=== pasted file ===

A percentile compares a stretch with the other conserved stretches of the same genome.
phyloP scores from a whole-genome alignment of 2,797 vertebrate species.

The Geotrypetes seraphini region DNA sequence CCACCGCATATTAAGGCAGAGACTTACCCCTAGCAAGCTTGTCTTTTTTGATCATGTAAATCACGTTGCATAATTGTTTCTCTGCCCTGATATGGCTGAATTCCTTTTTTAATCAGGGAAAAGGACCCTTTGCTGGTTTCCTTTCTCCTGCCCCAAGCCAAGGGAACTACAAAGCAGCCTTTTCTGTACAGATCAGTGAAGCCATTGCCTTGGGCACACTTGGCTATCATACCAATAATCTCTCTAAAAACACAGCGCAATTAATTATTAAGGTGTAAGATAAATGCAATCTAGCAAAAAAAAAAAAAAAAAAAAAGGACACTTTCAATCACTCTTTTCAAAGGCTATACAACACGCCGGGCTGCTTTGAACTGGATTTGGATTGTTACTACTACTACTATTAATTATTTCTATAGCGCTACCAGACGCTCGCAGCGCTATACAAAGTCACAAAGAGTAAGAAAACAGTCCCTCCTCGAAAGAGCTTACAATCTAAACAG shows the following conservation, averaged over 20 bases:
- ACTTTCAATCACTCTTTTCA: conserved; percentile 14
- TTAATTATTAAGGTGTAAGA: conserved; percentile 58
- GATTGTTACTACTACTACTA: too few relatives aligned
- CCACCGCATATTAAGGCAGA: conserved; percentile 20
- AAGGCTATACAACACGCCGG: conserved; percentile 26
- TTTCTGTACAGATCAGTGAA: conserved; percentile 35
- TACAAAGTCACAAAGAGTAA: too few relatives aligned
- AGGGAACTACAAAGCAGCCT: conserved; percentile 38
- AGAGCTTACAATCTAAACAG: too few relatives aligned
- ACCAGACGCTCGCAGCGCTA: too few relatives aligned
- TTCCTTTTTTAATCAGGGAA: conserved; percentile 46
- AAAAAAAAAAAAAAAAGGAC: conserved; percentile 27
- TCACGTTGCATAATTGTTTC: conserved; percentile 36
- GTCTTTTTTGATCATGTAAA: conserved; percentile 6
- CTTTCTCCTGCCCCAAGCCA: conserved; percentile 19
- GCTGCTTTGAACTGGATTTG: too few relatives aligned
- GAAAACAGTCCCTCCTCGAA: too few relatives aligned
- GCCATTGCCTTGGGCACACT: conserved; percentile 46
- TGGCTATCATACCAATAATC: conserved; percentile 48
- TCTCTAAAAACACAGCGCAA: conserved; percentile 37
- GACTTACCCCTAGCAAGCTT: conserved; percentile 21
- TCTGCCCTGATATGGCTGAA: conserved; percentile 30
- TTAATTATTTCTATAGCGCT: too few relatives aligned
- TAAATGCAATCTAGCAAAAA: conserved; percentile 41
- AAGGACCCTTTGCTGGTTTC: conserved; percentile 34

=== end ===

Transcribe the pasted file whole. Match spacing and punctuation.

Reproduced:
A percentile compares a stretch with the other conserved stretches of the same genome.
phyloP scores from a whole-genome alignment of 2,797 vertebrate species.

The Geotrypetes seraphini region DNA sequence CCACCGCATATTAAGGCAGAGACTTACCCCTAGCAAGCTTGTCTTTTTTGATCATGTAAATCACGTTGCATAATTGTTTCTCTGCCCTGATATGGCTGAATTCCTTTTTTAATCAGGGAAAAGGACCCTTTGCTGGTTTCCTTTCTCCTGCCCCAAGCCAAGGGAACTACAAAGCAGCCTTTTCTGTACAGATCAGTGAAGCCATTGCCTTGGGCACACTTGGCTATCATACCAATAATCTCTCTAAAAACACAGCGCAATTAATTATTAAGGTGTAAGATAAATGCAATCTAGCAAAAAAAAAAAAAAAAAAAAAGGACACTTTCAATCACTCTTTTCAAAGGCTATACAACACGCCGGGCTGCTTTGAACTGGATTTGGATTGTTACTACTACTACTATTAATTATTTCTATAGCGCTACCAGACGCTCGCAGCGCTATACAAAGTCACAAAGAGTAAGAAAACAGTCCCTCCTCGAAAGAGCTTACAATCTAAACAG shows the following conservation, averaged over 20 bases:
- ACTTTCAATCACTCTTTTCA: conserved; percentile 14
- TTAATTATTAAGGTGTAAGA: conserved; percentile 58
- GATTGTTACTACTACTACTA: too few relatives aligned
- CCACCGCATATTAAGGCAGA: conserved; percentile 20
- AAGGCTATACAACACGCCGG: conserved; percentile 26
- TTTCTGTACAGATCAGTGAA: conserved; percentile 35
- TACAAAGTCACAAAGAGTAA: too few relatives aligned
- AGGGAACTACAAAGCAGCCT: conserved; percentile 38
- AGAGCTTACAATCTAAACAG: too few relatives aligned
- ACCAGACGCTCGCAGCGCTA: too few relatives aligned
- TTCCTTTTTTAATCAGGGAA: conserved; percentile 46
- AAAAAAAAAAAAAAAAGGAC: conserved; percentile 27
- TCACGTTGCATAATTGTTTC: conserved; percentile 36
- GTCTTTTTTGATCATGTAAA: conserved; percentile 6
- CTTTCTCCTGCCCCAAGCCA: conserved; percentile 19
- GCTGCTTTGAACTGGATTTG: too few relatives aligned
- GAAAACAGTCCCTCCTCGAA: too few relatives aligned
- GCCATTGCCTTGGGCACACT: conserved; percentile 46
- TGGCTATCATACCAATAATC: conserved; percentile 48
- TCTCTAAAAACACAGCGCAA: conserved; percentile 37
- GACTTACCCCTAGCAAGCTT: conserved; percentile 21
- TCTGCCCTGATATGGCTGAA: conserved; percentile 30
- TTAATTATTTCTATAGCGCT: too few relatives aligned
- TAAATGCAATCTAGCAAAAA: conserved; percentile 41
- AAGGACCCTTTGCTGGTTTC: conserved; percentile 34